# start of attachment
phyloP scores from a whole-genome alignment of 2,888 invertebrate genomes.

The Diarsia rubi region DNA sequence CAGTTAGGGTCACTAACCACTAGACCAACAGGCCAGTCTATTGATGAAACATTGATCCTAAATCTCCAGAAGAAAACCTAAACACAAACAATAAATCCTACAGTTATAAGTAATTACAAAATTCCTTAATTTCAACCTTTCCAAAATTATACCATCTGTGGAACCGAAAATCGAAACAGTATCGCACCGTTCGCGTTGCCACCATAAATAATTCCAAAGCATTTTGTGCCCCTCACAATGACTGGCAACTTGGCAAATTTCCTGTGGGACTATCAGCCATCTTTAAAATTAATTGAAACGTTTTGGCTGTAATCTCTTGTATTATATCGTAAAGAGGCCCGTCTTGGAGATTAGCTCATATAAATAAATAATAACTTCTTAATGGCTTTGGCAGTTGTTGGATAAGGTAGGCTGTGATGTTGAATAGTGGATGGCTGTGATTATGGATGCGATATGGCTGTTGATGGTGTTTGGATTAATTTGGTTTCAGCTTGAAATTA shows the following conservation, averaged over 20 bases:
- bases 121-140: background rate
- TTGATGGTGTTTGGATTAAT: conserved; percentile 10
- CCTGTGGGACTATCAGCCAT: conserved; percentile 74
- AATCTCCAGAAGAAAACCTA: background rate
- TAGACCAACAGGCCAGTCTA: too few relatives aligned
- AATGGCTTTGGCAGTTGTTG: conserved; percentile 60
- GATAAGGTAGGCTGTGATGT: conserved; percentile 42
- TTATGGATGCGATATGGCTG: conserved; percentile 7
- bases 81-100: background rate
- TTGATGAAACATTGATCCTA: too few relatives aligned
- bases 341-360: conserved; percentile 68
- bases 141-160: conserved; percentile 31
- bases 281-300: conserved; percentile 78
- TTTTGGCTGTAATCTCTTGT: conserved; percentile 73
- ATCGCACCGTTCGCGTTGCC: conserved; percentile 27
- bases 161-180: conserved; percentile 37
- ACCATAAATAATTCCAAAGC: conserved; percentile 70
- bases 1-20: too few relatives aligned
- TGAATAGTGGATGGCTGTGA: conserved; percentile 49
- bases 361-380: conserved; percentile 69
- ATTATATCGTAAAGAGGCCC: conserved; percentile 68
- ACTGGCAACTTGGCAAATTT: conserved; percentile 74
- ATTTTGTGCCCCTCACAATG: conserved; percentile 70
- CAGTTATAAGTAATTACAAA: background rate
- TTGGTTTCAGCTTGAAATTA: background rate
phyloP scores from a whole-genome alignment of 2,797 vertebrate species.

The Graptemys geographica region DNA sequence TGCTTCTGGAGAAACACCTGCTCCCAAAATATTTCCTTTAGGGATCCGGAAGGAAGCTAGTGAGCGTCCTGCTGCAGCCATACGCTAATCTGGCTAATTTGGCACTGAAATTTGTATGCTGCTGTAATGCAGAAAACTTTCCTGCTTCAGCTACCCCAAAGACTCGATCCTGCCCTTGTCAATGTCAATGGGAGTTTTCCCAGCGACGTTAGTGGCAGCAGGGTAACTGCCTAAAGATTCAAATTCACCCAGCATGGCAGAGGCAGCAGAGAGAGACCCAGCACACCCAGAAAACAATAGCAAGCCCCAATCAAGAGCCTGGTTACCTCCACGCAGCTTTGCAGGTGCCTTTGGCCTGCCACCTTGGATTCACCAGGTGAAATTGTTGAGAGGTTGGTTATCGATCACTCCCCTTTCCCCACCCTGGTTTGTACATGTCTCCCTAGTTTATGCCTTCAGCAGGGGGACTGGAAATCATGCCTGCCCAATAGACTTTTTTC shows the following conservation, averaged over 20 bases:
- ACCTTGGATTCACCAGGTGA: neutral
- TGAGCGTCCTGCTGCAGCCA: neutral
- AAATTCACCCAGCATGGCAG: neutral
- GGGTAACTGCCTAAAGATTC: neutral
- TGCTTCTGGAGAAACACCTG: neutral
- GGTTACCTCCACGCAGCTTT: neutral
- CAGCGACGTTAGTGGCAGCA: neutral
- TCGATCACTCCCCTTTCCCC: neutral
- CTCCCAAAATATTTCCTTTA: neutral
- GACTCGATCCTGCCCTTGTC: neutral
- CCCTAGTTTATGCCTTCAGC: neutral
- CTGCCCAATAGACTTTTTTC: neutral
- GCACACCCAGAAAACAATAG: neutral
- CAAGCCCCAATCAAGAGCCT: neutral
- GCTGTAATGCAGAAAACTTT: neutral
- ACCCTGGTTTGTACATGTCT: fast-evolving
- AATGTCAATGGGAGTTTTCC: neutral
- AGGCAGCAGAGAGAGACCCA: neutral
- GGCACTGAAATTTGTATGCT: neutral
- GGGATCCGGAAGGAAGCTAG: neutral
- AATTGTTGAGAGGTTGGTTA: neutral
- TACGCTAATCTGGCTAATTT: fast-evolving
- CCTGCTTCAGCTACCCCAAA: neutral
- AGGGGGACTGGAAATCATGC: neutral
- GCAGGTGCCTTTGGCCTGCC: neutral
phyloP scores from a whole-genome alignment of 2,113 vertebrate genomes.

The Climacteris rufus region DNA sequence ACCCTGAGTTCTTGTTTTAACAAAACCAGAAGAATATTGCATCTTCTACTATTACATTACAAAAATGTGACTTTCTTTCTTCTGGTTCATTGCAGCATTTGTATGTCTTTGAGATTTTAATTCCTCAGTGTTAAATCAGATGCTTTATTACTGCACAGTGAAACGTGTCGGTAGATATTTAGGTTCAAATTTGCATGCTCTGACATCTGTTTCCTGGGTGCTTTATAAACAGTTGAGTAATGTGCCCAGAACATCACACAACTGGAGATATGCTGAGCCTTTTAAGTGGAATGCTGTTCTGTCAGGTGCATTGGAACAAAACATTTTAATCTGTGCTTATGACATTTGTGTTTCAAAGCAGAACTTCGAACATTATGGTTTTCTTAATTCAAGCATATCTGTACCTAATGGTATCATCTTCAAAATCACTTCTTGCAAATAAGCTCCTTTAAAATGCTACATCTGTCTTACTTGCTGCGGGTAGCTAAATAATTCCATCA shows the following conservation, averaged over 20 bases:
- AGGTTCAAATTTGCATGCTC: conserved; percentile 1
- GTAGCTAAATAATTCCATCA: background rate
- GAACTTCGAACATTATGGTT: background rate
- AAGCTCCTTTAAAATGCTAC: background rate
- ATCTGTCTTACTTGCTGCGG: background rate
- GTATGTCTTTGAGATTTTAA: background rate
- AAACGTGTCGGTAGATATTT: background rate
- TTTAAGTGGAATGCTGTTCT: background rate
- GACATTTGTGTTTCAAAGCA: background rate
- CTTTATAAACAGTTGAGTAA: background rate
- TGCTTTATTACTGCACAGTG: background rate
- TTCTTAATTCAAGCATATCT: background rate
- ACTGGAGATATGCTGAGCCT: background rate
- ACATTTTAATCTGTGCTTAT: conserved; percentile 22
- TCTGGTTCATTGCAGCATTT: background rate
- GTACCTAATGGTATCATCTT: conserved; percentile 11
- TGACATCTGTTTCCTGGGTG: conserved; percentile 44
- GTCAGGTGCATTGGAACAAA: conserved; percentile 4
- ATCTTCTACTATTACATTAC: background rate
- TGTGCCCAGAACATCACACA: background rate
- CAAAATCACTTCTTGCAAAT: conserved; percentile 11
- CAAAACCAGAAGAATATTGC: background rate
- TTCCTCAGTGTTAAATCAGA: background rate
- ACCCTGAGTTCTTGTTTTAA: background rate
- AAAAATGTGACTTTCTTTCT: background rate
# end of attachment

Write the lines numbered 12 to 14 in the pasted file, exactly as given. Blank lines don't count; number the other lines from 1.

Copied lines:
- TTGATGAAACATTGATCCTA: too few relatives aligned
- bases 341-360: conserved; percentile 68
- bases 141-160: conserved; percentile 31